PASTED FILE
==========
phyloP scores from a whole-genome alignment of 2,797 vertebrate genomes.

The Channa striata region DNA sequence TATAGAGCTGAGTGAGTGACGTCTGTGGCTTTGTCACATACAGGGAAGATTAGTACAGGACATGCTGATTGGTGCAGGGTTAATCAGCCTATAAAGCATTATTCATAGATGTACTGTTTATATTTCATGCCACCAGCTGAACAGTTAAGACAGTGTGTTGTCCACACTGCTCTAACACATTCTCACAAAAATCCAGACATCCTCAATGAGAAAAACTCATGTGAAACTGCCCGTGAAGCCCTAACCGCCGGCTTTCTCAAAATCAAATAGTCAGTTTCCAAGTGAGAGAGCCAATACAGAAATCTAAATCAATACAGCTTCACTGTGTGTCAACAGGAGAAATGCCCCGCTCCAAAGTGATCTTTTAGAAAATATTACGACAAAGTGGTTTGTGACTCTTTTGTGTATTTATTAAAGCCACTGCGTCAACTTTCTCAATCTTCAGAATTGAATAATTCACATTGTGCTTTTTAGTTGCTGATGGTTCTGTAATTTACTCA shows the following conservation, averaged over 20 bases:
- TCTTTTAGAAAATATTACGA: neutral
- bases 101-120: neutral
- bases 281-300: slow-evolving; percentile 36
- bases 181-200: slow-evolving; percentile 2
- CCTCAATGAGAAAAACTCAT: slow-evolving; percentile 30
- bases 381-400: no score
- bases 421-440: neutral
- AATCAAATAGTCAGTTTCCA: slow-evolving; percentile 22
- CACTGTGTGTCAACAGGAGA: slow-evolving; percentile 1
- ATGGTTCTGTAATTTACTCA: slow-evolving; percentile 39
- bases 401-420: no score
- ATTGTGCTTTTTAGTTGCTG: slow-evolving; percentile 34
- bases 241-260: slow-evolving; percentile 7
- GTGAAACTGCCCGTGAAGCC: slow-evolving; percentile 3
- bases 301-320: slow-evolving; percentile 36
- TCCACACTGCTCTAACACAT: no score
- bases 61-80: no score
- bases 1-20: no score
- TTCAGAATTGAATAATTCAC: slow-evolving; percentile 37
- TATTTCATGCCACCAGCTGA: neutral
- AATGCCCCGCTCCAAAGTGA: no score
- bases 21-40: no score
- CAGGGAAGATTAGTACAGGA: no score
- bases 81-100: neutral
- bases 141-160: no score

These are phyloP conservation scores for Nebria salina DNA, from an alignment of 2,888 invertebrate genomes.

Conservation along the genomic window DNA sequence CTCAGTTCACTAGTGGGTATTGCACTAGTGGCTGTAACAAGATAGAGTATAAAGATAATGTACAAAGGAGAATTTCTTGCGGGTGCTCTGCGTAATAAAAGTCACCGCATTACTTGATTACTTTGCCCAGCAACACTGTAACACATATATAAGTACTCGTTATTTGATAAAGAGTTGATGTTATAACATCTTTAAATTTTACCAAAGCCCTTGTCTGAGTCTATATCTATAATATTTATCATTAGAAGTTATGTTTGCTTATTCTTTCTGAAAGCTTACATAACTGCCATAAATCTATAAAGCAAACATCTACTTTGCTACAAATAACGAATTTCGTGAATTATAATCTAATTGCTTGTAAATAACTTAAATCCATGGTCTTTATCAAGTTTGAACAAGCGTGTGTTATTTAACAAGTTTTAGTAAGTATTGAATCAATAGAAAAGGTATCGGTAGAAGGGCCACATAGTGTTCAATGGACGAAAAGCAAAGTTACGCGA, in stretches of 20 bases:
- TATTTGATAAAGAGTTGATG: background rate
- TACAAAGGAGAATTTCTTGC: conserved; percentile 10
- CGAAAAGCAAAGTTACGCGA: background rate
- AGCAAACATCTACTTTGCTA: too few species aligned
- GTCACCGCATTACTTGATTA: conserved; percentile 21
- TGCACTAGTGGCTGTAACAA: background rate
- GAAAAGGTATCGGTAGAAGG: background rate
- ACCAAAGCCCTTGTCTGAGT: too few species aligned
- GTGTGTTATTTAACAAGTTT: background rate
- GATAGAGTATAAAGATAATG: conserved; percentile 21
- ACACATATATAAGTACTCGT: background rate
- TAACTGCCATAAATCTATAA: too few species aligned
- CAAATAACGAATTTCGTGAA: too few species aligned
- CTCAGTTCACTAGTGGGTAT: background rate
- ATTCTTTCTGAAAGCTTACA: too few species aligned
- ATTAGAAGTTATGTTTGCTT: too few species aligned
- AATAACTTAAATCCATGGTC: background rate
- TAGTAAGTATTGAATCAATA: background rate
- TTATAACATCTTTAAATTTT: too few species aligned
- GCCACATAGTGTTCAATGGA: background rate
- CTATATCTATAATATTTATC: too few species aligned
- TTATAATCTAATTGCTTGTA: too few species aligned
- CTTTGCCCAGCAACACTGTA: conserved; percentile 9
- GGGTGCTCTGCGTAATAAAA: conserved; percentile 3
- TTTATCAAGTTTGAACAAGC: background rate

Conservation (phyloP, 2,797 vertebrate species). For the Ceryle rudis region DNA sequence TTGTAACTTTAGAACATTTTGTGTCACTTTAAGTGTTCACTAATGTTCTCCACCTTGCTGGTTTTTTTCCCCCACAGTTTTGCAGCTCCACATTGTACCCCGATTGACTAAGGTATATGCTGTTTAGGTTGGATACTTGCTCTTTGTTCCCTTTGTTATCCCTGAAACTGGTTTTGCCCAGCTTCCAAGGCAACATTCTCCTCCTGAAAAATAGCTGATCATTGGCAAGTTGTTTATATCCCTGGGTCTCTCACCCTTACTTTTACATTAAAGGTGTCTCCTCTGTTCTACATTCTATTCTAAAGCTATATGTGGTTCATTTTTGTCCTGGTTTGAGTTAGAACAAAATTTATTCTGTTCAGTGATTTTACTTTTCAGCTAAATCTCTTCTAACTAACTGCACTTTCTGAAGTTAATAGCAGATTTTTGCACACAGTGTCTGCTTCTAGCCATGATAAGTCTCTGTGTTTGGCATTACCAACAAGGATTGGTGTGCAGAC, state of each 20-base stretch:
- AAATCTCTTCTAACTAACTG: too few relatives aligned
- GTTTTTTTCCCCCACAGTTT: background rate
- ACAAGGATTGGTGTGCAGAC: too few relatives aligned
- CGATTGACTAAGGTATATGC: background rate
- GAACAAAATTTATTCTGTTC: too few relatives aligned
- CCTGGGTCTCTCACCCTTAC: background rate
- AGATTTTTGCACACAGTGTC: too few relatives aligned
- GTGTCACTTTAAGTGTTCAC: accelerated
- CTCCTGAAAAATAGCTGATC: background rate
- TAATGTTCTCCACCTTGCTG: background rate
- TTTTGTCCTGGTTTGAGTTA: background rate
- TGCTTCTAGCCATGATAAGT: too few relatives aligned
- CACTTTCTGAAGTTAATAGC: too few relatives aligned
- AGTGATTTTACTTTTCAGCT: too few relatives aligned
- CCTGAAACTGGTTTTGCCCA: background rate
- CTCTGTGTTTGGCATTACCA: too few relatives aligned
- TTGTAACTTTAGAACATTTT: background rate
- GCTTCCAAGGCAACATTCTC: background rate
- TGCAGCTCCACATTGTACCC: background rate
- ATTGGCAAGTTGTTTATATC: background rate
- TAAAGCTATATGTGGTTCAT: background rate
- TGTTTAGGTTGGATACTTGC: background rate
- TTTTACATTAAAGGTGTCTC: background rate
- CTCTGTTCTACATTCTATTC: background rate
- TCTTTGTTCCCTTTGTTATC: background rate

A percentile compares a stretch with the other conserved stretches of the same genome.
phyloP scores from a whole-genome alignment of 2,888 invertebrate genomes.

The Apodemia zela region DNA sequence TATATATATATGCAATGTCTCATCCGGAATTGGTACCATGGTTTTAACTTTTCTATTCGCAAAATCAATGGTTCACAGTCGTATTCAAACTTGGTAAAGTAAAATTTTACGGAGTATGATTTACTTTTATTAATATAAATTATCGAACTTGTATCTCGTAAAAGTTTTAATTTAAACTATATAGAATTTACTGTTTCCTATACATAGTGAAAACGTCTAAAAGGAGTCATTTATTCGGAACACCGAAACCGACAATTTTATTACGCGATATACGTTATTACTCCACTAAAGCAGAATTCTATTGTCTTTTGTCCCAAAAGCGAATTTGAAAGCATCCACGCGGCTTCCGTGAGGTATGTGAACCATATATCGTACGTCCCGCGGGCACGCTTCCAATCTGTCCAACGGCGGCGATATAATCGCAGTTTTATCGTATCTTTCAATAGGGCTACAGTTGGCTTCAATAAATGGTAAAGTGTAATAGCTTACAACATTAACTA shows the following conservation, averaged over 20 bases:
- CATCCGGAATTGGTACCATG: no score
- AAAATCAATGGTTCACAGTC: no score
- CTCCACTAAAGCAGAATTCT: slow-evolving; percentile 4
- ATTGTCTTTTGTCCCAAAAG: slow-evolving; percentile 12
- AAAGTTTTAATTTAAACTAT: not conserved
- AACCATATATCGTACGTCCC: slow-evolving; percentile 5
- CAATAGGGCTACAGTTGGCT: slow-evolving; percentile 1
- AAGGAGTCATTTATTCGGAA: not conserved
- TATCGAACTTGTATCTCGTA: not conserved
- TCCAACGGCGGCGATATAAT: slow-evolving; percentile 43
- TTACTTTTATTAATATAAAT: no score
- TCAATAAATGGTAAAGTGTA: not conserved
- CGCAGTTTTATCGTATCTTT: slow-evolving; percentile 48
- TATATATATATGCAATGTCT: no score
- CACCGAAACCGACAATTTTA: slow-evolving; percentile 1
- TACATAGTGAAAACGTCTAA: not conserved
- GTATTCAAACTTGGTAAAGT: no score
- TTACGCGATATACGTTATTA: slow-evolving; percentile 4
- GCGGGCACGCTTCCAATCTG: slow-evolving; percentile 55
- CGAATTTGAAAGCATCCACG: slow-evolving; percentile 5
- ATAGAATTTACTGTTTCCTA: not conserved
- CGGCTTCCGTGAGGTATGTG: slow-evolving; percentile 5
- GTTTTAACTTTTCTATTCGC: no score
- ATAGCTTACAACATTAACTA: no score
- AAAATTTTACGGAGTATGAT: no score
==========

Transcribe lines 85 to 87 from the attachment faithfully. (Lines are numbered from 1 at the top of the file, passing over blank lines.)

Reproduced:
- AAAATCAATGGTTCACAGTC: no score
- CTCCACTAAAGCAGAATTCT: slow-evolving; percentile 4
- ATTGTCTTTTGTCCCAAAAG: slow-evolving; percentile 12